Saturday, September 25, 2010

Edward Burtynsky at the Metivier Gallery; Art of War: Bullet Paintings by Viktor Mitic

Well, I saw two shows today, one bad, one good.

The good one was Ed Burtynsky's Gulf Oil Spill photographs at Metevier Gallery [some good images are available here:]. Burtynsky has solved the problem of surface in photography. The finnesse of the high contrast, the sharpness of focus and subtlety of tonal and color gradation made these appear to be paintings complete with skeins of paint. One painting seemes to have a bit of paint smeared on the photo with the thumb. It was actually the long wake of a white boat.

My favorites were Oil Spill numbers 4 and 5. One of them had that Klein blue but, unlike the witless businessman Klein (he manufactures paintings), there was more... a lot more... the detail of the fire barges made them look like delicately painted watercolors. Bits of rainbow could be seen in the spray and the cloud of the spray softened the waves where otherwise they were as sharp as tree bark. I wanted to take photos of the details, which is like reading a poet and wanting to read it aloud: the highest compliment. Another photograph was all gray silver and gold... like metallic paint... really amazing... not to be missed.

In sharp contradistinction, Viktor Mitic's paintings at Moos Gallery, in a "hi-concept" advertisement for his genius, such as it is, was dead. Giving it up to a concept is the surest way to kill it. The car outside was another matter. That wasn't bad at all. I guess he fired a shotgun into a car (I don't read gallery blurbs: they're bullshit) and then put the shells in the car... stuffed them into the glove compartment, left them on the seat. Let me guess: there are no more and no fewer than the number of shells used to cause the damage. And I'll admit the destructive sense of what these things can do did come home to me and I felt quite vulnerable. But the idea that there is either art or war is a kind of delusion only artists can support. Why invent a world of one's own, a parallel world to be true to, to immerse one's self in it if it has to be tied by the throat to the real world? How pointless. And the paintings! Hiroshige (or was it Hokusai?)... that wave? Copy it and shoot bullets into it? Well, they say beauty's skin deep and Mitic isn't that deep. Dorothy Parker once said of Katherine Hepburn that her performance ran the emotional gamut from A to B. Mitic doesn't make it to A.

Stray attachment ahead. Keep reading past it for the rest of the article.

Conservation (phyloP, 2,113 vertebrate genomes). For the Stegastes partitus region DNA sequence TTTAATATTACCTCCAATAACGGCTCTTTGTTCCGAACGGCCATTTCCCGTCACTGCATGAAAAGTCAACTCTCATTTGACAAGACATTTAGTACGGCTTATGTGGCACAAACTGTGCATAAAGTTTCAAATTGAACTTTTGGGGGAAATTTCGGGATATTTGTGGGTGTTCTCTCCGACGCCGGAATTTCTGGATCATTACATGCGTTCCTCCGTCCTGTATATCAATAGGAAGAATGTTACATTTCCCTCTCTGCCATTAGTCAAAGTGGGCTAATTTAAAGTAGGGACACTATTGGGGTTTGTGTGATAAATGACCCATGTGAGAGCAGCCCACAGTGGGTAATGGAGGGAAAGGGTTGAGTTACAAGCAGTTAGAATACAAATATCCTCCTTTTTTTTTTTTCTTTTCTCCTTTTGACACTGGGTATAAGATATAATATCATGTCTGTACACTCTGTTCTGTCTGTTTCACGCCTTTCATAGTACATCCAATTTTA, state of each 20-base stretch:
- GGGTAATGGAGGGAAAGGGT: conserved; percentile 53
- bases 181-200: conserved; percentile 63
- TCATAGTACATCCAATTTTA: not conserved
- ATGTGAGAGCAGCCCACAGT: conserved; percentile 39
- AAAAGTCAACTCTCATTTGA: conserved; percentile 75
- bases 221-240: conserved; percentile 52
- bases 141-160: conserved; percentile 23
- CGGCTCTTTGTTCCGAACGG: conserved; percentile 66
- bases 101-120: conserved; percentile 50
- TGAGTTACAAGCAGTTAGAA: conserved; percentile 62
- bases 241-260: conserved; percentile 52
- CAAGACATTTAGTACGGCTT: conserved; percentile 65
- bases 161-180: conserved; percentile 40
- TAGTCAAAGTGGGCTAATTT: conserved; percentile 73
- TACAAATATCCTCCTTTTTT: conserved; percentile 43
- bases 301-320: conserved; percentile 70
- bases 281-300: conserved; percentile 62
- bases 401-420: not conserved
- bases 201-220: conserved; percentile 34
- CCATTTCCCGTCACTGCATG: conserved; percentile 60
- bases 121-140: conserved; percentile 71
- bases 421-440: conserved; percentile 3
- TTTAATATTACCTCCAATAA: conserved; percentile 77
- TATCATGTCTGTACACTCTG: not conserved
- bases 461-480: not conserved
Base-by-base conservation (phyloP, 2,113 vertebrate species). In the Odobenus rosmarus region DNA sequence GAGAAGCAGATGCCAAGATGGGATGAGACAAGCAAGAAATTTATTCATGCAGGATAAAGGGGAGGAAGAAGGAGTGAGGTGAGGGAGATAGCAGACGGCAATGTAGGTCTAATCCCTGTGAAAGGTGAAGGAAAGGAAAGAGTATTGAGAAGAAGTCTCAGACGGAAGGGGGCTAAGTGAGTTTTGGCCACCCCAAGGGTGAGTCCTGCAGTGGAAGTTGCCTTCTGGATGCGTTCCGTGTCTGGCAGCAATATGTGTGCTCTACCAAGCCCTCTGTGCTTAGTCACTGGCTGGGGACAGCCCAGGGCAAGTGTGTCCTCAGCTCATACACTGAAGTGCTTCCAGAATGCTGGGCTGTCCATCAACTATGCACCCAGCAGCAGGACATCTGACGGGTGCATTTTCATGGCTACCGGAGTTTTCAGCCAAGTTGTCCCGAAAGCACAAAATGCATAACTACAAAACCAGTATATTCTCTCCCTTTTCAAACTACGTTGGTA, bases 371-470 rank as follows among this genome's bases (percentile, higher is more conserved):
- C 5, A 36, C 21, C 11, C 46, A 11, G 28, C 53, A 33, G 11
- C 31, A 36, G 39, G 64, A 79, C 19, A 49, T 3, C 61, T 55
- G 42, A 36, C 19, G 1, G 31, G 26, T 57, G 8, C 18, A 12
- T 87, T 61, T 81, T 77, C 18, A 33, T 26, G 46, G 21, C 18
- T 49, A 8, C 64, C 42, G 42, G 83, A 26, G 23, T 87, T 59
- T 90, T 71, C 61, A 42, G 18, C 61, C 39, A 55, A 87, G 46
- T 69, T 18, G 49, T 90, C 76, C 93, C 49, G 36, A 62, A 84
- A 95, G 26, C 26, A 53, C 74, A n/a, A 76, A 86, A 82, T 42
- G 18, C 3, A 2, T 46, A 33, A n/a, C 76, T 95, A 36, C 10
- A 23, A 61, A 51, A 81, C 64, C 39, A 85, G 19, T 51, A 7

Burtynsky is smart enough to know that his reasons for going to the Gulf of Mexico (to photograph an event in which he has an interest) is to photograph it and the beauty of the ugly event is the best way to ensure that people look at it. To see the beautiful in every thing in this world... is there really another reasonable way to live?

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